We turned on a final approach to the runway. Too late to contact the control tower now. The altitude gained during the effort to avoid collision was making us come in too high, too fast and slightly to the right of the runway. I hit the full flaps position just as Ralph chopped the throttles all the way back to idle speed, we had to lose height and speed otherwise we would overshoot the runway. The plane settled to the runway, bounced, then stayed down in a full three-point stall. The end of the runway was in sight. Full brakes applied with the hope we wouldn't nose over. The plane stopped rolling at the very edge of the concrete. Ralph and I were momentarily exhausted. We slumped on the dual control columns and breathed deeply.

We started to taxi, looking for our parking hardstand. We saw other B-17s parked adjacent to the taxi strip, but something was wrong. These planes had the insignia of a triangle enclosing the letter "S" on the high dorsal rudder rather than our own triangle "U". We'd landed at the wrong airfield. This was Deenethorpe, home of the 401st Bomb Group.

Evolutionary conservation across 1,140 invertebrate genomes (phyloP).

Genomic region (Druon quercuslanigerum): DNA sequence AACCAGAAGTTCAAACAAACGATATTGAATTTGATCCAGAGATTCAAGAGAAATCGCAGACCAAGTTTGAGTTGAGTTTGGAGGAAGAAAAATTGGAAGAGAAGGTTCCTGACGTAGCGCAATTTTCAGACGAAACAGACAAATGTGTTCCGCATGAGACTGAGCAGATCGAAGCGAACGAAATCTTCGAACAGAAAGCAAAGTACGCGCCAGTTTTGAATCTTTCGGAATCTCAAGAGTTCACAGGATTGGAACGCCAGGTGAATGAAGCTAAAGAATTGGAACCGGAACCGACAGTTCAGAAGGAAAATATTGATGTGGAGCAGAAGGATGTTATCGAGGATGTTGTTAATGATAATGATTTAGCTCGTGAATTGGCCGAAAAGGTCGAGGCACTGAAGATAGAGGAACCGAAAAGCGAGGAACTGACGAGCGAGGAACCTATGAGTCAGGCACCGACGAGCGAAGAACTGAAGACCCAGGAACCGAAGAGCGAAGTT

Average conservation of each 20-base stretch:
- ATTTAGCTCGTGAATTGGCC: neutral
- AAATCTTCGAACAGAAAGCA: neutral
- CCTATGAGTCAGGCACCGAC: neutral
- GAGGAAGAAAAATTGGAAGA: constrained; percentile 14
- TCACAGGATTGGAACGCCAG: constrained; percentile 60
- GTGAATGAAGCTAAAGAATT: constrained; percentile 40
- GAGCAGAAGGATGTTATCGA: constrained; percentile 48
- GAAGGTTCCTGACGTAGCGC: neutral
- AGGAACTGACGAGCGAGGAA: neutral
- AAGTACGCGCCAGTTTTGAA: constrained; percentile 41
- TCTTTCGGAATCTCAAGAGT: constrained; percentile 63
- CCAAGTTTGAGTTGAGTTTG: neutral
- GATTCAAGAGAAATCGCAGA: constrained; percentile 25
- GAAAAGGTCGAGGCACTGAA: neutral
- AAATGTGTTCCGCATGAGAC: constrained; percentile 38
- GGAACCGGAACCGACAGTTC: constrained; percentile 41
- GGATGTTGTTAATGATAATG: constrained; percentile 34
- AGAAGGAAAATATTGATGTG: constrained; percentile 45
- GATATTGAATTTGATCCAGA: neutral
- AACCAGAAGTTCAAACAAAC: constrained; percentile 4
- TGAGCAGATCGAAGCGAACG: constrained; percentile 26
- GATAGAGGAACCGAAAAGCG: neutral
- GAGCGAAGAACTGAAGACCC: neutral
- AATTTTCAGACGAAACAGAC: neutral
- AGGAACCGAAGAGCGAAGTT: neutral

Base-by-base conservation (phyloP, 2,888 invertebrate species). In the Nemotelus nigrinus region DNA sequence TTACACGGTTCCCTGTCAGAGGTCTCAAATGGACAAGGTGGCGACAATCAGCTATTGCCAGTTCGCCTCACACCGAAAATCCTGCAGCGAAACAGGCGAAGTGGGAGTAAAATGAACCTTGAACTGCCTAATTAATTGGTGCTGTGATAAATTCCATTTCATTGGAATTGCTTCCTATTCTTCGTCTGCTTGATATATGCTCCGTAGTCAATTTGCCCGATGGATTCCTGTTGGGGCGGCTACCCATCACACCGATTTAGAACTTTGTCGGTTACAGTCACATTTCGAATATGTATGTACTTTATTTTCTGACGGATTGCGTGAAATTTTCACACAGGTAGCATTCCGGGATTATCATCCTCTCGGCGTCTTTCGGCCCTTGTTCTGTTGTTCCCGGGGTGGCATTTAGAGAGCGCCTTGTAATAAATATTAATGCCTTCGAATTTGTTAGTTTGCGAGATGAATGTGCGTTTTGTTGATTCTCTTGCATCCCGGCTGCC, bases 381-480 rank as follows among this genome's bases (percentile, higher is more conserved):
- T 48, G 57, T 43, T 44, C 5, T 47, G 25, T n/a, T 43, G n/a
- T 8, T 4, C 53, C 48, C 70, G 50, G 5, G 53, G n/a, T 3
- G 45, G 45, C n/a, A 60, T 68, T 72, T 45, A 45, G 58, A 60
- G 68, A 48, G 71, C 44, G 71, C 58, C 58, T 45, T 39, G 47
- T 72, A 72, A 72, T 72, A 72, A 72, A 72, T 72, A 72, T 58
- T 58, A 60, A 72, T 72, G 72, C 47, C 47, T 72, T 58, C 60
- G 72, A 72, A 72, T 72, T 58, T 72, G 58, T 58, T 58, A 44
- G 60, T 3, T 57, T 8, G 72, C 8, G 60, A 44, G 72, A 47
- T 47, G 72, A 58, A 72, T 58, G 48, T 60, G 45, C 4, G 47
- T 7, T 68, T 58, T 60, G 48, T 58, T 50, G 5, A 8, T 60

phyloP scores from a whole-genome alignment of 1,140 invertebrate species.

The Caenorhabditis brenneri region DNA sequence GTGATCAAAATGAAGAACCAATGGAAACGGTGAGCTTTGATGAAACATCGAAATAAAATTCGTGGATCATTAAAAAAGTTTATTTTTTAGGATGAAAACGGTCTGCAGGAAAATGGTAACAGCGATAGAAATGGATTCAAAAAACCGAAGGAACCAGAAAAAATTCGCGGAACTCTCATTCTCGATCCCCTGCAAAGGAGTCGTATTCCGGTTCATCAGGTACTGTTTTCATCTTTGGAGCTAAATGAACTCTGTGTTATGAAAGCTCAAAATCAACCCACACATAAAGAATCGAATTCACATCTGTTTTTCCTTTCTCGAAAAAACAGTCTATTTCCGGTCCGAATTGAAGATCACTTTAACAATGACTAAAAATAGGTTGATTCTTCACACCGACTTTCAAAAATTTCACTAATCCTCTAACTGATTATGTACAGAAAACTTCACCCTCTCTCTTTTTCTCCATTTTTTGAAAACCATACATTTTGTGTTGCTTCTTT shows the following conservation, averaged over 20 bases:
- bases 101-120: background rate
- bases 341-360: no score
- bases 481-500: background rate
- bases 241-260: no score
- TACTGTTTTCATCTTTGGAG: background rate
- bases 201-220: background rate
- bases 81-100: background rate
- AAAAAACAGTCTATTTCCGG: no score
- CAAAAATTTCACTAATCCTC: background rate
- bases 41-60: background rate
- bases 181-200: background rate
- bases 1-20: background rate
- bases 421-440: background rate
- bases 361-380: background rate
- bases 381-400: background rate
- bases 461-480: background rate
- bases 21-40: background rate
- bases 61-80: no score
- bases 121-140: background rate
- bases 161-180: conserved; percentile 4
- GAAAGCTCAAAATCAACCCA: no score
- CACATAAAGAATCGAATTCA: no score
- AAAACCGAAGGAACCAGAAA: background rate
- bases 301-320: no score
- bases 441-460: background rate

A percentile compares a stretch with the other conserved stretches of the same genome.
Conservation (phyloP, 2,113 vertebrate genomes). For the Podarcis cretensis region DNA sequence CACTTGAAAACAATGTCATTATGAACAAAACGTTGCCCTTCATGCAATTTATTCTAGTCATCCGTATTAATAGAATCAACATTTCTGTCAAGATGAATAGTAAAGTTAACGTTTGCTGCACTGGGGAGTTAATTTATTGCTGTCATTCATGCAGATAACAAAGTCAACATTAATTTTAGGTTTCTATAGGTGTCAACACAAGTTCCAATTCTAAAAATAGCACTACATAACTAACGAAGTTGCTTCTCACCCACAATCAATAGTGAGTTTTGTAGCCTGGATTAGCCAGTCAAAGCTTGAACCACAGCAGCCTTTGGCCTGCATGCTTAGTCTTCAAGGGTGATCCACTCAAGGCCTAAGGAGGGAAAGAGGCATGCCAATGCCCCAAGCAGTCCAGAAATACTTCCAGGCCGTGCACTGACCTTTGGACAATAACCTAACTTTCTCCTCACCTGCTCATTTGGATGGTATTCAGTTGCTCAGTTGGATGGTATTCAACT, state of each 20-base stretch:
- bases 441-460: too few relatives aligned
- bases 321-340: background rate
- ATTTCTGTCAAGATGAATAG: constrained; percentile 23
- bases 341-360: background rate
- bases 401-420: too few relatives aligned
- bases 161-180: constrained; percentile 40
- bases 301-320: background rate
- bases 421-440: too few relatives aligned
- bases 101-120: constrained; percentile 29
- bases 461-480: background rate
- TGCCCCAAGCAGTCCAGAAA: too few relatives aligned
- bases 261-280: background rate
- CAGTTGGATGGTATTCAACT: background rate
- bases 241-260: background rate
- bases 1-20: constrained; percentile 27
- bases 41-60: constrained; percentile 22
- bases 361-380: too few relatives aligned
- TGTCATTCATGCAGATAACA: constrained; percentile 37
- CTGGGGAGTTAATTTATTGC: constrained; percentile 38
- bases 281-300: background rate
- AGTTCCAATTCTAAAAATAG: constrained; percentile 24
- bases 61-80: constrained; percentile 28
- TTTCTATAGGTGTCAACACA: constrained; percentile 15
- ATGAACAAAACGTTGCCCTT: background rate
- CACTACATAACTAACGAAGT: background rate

In view of the weather conditions there was no question of a takeoff and attempt to find Glatton that night. Before we left our plane I pocketed several of the jagged-edged shell fragments lying on the cockpit floor. After we were served dinner, a truck from Glatton picked us up.

The Lutzkendorf mission was an awakening for me. Enemy anti-aircraft fire and the German Luftwaffe were not our only perils. Both the severe English weather with resultant lack of visibility plus the crowded skies were also our enemies. How to survive 33 more missions?


Note: The name Lutzkendorf no longer exists on a map of Germany, The area is now known as Krumpa.

The author of "Lutzkendorf" is Ken Blakebrough. (story used here with his permission)
Ken lives in retirement in southern California. He is married to Arden Hume and has a son named David. His passions are tennis, history, and cruise ships. He is the author of the book "Fireball Outfit".